Compared to the GX7, the GX85 gains all the features above and also adds a much-improved 49-point autofocus system and a slightly higher burst rate—it can shoot eight frames per second versus the GX7’s five. On the other hand, it loses the GX7’s tilting electronic viewfinder, takes fewer shots per full battery (only 290 instead of 320 in the GX7) and gains a little weight (20 grams, but it is heavier). The front grip is also a bit smaller, which I happen to prefer.
Its smaller design makes it a good choice for travel and street photography.
As with every Micro Four Thirds camera, the GX85 checks all the boxes on the standard feature list, including built-in Wi-Fi, NFC support, an articulating touchscreen, 4K video, close to two dozen “creative filters” and panoramic image tools, a multiple exposure tool, and support for stop-motion animation and time-lapse video. There’s not a lot this thing can’t do.
Which brings us to image quality. Since I had recently tested the GX8, I was able to place RAW files from both that camera and the new GX85 side by side. I had to really look closely for places where the 16-megapixel sensor of the GX85 failed compared to the 20-megapixel sensor in the older camera. It showed flaws where you’d expect—high ISO shots in dim light—but so rarely that I would call the two effectively equal in terms of RAW image quality.
JPGs are a different story. I found the GX85’s JPGs to be generally washed out, though this tends to be par for the course with Panasonic’s processors. The more disappointing problem is that as the ISO increases, the noise reduction gets noticeably more aggressive, to the point that detail is often lost. If you’re primarily a JPG shooter and don’t mind the extra weight, the GX8 definitely produces better results.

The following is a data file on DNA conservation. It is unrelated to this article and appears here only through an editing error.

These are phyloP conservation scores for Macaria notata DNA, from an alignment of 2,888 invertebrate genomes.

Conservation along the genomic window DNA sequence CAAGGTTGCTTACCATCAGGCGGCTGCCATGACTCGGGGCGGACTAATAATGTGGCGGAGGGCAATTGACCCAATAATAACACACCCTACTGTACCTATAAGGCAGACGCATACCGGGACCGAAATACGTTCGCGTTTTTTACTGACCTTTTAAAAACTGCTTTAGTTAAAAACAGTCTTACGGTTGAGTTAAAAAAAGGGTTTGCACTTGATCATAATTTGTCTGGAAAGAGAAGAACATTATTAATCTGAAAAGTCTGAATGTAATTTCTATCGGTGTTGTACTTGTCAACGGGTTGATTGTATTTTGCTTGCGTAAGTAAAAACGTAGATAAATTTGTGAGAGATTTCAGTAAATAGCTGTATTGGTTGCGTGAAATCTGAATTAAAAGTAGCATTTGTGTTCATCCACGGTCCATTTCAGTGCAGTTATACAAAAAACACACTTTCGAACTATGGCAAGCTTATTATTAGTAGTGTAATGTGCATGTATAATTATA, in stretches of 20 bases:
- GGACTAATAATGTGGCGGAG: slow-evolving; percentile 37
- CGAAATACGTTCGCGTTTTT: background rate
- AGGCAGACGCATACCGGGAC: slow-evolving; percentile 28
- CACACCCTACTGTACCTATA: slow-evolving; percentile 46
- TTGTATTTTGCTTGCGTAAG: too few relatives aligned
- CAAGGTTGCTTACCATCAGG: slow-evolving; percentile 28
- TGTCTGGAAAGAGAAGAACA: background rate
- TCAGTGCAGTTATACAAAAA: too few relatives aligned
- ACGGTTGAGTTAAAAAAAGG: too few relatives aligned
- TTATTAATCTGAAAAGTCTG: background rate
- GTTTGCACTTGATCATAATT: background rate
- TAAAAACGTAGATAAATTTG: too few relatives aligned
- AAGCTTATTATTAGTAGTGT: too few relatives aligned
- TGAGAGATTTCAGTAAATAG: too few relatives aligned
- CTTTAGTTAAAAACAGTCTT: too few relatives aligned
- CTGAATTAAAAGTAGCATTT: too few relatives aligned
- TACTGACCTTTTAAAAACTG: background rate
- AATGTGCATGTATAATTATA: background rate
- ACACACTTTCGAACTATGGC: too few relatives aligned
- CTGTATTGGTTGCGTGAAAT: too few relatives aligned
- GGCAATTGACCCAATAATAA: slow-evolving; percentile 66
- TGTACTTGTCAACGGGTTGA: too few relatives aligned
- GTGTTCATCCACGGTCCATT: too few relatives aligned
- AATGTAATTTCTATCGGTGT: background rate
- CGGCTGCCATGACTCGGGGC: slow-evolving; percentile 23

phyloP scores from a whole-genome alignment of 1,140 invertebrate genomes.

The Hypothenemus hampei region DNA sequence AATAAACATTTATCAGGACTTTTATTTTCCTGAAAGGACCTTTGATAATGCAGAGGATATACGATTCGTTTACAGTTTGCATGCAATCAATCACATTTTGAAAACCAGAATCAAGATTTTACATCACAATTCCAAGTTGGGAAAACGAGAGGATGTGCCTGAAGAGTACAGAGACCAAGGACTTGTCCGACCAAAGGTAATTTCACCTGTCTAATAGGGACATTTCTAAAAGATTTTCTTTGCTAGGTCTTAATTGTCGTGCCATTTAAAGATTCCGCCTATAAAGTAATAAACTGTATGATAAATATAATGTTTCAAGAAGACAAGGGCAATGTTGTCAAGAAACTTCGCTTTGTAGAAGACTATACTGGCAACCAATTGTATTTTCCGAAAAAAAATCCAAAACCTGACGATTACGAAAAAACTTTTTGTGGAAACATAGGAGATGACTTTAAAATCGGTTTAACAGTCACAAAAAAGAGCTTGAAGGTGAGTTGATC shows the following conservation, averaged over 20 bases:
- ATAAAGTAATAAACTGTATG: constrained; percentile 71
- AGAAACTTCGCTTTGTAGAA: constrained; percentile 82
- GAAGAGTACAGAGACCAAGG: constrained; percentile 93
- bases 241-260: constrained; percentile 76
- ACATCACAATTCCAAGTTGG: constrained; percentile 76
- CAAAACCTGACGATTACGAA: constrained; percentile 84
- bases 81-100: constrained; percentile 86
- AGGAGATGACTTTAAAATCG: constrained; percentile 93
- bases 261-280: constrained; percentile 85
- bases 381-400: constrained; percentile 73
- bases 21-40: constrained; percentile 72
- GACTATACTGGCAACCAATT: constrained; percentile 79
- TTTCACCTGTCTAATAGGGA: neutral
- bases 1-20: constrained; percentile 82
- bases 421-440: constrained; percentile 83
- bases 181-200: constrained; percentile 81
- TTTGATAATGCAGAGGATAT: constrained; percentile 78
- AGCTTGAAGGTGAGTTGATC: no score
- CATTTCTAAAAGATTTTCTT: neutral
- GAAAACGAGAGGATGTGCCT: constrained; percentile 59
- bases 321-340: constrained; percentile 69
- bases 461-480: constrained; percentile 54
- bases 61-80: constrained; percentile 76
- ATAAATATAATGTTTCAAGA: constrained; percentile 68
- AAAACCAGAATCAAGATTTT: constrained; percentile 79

The kit lens that comes with the GX85 is perhaps the crappiest piece of plastic I’ve ever come across. It feels like it must have cost $2 to make. Thankfully, the GX85 is now available without a lens, which was not the case when it was released earlier this year. Then, just use your own Panasonic or Olympus lenses (which is what I did for the majority of my time with it).
The main annoyance of shooting with the GX85 is the electronic viewfinder. It’s a field-sequential LCD panel, which means it’s susceptible to some very distracting color anomalies. The EVF on the GX85 sucks compared to what you’ll get in the GX8, or for that matter the Olympus PEN-F or really any other electronic viewfinder on the market today. And while the 16:9 aspect ratio is fine when you’re shooting video, if you want to frame a still image at 4:3, the image in the already-small EVF gets even smaller.
Even with the flawed EVF, you’re still getting a lot of camera for $700. In fact the GX85, despite a couple shortcomings, is one of the year’s best Micro Four Thirds camera releases. Its smaller design makes it a good choice for travel and street photography. With its (relatively) low price, it also makes a good all-round option for anyone wanting to step up from a fixed-lens pocket camera to the more versatile Micro Four Thirds format.
via WIRED https://www.wired.com
November 12, 2016 at 10:06PM